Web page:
#### 5.2.1. Experiment Scenarios

#### Extensive Case

#### Demonstrative Case

#### 5.2.2. Results

## 6. Discussion

## 7. Conclusions

## Author Contributions

## Funding

## Institutional Review Board Statement

## Informed Consent Statement

## Data Availability Statement

## Conflicts of Interest

## References

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**Figure 1.**Edge weight function (12) distribution depending on SF parameters $S{F}_{uw}$ and $S{F}_{wg}$ for weak node $u\in {U}_{H}$ and relay candidate $w\in {W}_{H}$.

**Figure 2.**Distribution of ACO’s mean solution quality, depending on the problem’s size and method’s hyperparameters ($\alpha $ and $\beta $). Sparse and complete bipartite graphs are included in the results.

**Figure 3.**Convergence of the ACO algorithm for problems of varying sizes, specifically, the mean and standard deviations of the best solution at each iteration: (

**a**) convergence of ACO for a relatively small complete graph (graph density 100%) $|{U}_{H}|=|{W}_{H}|=100$ and (

**b**) convergence of ACO for a medium-sized sparse graph (graph density 10%) $|{U}_{H}|=|{W}_{H}|=1000$.

**Figure 4.**Change in device battery level consumption during the network’s operation over a 10-year period. The figures show the battery life for relay devices and other network end devices. (

**a**) ACO relay selection method; (

**b**) EK relay selection method; (

**c**) reference relay selection method [21]. In the figure, the depletion of the battery of one of the selected relay devices is visible. The curve at the bottom of the chart that dips below zero in the 50th month corresponds to a relay device that has run out of battery.

SF | Packet ToA [s] (${\mathit{T}}_{\mathit{packet}}$) | ${\mathit{E}}_{\mathbf{TX}}$ [mAs] | ${\mathit{E}}_{\mathbf{RX}}$ [mAs] |
---|---|---|---|

7 | 0.118 | 4.366 | 0.767 |

8 | 0.215 | 7.955 | 1.3975 |

9 | 0.39 | 14.43 | 2.535 |

10 | 0.698 | 25.826 | 4.537 |

11 | 1.56 | 57.72 | 10.14 |

12 | 2.796 | 103.452 | 18.174 |

Component | Cost and Multiplicity |
---|---|

line 7: ${Avail}^{k}\left({U}_{H}\right)\left(i\right)\leftarrow {U}_{H}$ | ${c}_{1}\xb7{n}_{1}$ |

line 8: ${Avail}^{k}\left({W}_{H}\right)\left(i\right)\leftarrow {\left\{1\right\}}^{|{W}_{H}|}$ | ${c}_{2}\xb7{n}_{2}$ |

line 9: Algorithm 2 | ${c}_{3}\xb7\sum _{j=1}^{{n}_{1}+1}j+{c}_{4}\xb7\sum _{j=1}^{{n}_{1}}(j+{n}_{2})$ (based on Table 3) |

line 15: update pheromone level based on [14] | ${c}_{5}\xb7{n}_{1}$ |

**Table 3.**Computational cost and multiplicity of the significant components in Algorithm 2 within a whole loop (4).

Component | Cost and Multiplicity |
---|---|

line 4: while $|Avail{\left({U}_{H}\right)}^{k}\left(i\right)|>0$ | ${c}_{3}\xb7\sum _{j=1}^{{n}_{1}+1}j$ |

line 6: choose vertex $w\in {N}_{u}^{k}\left(i\right)$ based on ${p}_{uw}^{k}$ [13] | $c}_{6}\xb7\sum _{j=1}^{{n}_{1}}{n}_{2$ |

line 9: ${Avail}^{k}\left({U}_{H}\right)\left(i\right)\leftarrow {Avail}^{k}\left({U}_{H}\right)\left(i\right)\setminus \left\{u\right\}$ | ${c}_{7}\xb7\sum _{j=1}^{{n}_{1}}j$ |

Method | Computational Complexity |
---|---|

ACO | $\mathcal{O}(t\xb7m\xb7{E}_{H})$ |

EK [27] ^{1} | $\mathcal{O}\left({V}_{H}^{3}\right)$ |

Reference [21] ^{2} | $\mathcal{O}\left({V}_{H}^{3}\right)$ |

**Table 5.**Average and standard deviations of the running time and accuracy of the heuristic ACO method versus the exact EK method for large sparse graphs.

${\mathit{U}}_{\mathit{H}}\times {\mathit{W}}_{\mathit{H}}$ | Graph Density | Avg. Time [s] ACO | Avg. Time [s] EK | ACO Avg. Time Savings | Avg. Accuracy ACO | Avg. Accuracy EK |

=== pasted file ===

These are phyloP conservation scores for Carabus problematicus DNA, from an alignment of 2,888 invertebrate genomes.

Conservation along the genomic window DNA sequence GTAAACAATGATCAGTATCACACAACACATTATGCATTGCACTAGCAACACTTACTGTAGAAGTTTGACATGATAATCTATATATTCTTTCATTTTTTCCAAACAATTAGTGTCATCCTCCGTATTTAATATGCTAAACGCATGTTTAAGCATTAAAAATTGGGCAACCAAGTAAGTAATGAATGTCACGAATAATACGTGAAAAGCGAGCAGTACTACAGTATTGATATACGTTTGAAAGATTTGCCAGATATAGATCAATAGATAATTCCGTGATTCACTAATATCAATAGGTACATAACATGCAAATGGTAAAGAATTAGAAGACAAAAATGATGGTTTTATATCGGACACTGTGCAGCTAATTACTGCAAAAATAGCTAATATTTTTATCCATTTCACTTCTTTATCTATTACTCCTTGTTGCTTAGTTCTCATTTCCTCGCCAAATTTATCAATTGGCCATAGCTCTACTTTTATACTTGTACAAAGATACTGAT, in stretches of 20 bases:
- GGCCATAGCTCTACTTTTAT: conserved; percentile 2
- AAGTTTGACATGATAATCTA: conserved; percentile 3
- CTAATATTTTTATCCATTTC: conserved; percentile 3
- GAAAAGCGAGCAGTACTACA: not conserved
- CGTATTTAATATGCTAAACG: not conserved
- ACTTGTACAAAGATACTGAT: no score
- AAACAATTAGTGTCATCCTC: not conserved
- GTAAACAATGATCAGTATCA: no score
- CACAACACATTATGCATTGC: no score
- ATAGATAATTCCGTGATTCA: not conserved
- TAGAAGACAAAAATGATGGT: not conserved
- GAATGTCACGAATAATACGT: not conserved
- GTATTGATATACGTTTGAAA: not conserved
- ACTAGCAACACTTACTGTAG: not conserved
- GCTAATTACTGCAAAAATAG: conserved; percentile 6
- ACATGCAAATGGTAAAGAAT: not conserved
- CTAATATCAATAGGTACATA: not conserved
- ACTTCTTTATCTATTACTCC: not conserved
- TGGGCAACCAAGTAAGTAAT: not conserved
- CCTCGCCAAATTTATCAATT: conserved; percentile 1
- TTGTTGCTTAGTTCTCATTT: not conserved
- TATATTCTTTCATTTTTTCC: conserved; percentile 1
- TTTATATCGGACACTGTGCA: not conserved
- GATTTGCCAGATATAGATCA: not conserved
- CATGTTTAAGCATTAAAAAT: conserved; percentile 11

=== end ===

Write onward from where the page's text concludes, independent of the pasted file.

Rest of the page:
---|---|---|---|---|---|---|

${10}^{3}\times {10}^{4}$ | $5\%$ | 752 $(\pm 12)$ | 1782 $(\pm 267)$ | $58\%$ | $99\%$ $(\pm 0.0002)$ | $100\%$ |

$10\%$ | 1709 $(\pm 75)$ | 3889 $(\pm 818)$ | $56\%$ | $98\%$ $(\pm 0.01)$ | $100\%$ | |

${10}^{3}\times {10}^{5}$ | $5\%$ | 12,971 $(\pm 897)$ | 15,296 $(\pm 23)$ | $15\%$ | $99\%$ $(\pm 0.0009)$ | $100\%$ |

$10\%$ | 29,556 $(\pm 1997)$ | 41,935 $(\pm 9772)$ | $30\%$ | $97\%$ $(\pm 0.002)$ | $100\%$ |

Network Topology Scenario | Total Nbr. of Nodes | Area [m] | Weak Nodes |
---|---|---|---|

R(1000, 3) | 1000 | $1000\times 1500$ | $3\%$ |

R(1000, 5) | 1000 | $1000\times 1500$ | $5\%$ |

R(1500, 3) | 1500 | $2500\times 3750$ | $3\%$ |

R(1500, 5) | 1500 | $2500\times 3750$ | $5\%$ |

**Table 7.**Results of side-by-side runs of the proposed methods (ACO and EK) and reference [21] algorithm, specifically, the mean and standard deviations for the energy usage in the whole network with a set of relays selected by the three methods in each simulation scenario. The statistics were calculated for a population of 30 randomly generated network topologies.

Network Topology Scenario | Method | Mean Battery Usage (%) | Standard Deviation (%) |
---|---|---|---|

R(1000, 3) | EK | 5.9550 | 1.2871 |

ACO | 5.9550 | 1.2870 | |

Referential [21] | 5.9546 | 1.2868 | |

R(1000, 5) | EK | 6.2125 | 1.4176 |

ACO | 6.2125 | 1.4176 | |

Referential [21] | 6.2123 | 1.4179 | |

R(1500, 3) | EK | 25.7492 | 0.7899 |

ACO | 25.7480 | 0.7894 | |

Referential [21] | 25.7494 | 0.7898 | |

R(1500, 5) | EK | 25.4126 | 0.7799 |

ACO | 25.4122 | 0.7803 | |

Referential [21] | 25.4180 | 0.7755 |

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**MDPI and ACS Style**

Strzoda, A.; Grochla, K.
A Nature-Inspired Approach to Energy-Efficient Relay Selection in Low-Power Wide-Area Networks (LPWAN). *Sensors* **2024**, *24*, 3348.
https://doi.org/10.3390/s24113348

**AMA Style**

Strzoda A, Grochla K.
A Nature-Inspired Approach to Energy-Efficient Relay Selection in Low-Power Wide-Area Networks (LPWAN). *Sensors*. 2024; 24(11):3348.
https://doi.org/10.3390/s24113348

**Chicago/Turabian Style**

Strzoda, Anna, and Krzysztof Grochla.
2024. "A Nature-Inspired Approach to Energy-Efficient Relay Selection in Low-Power Wide-Area Networks (LPWAN)" *Sensors* 24, no. 11: 3348.
https://doi.org/10.3390/s24113348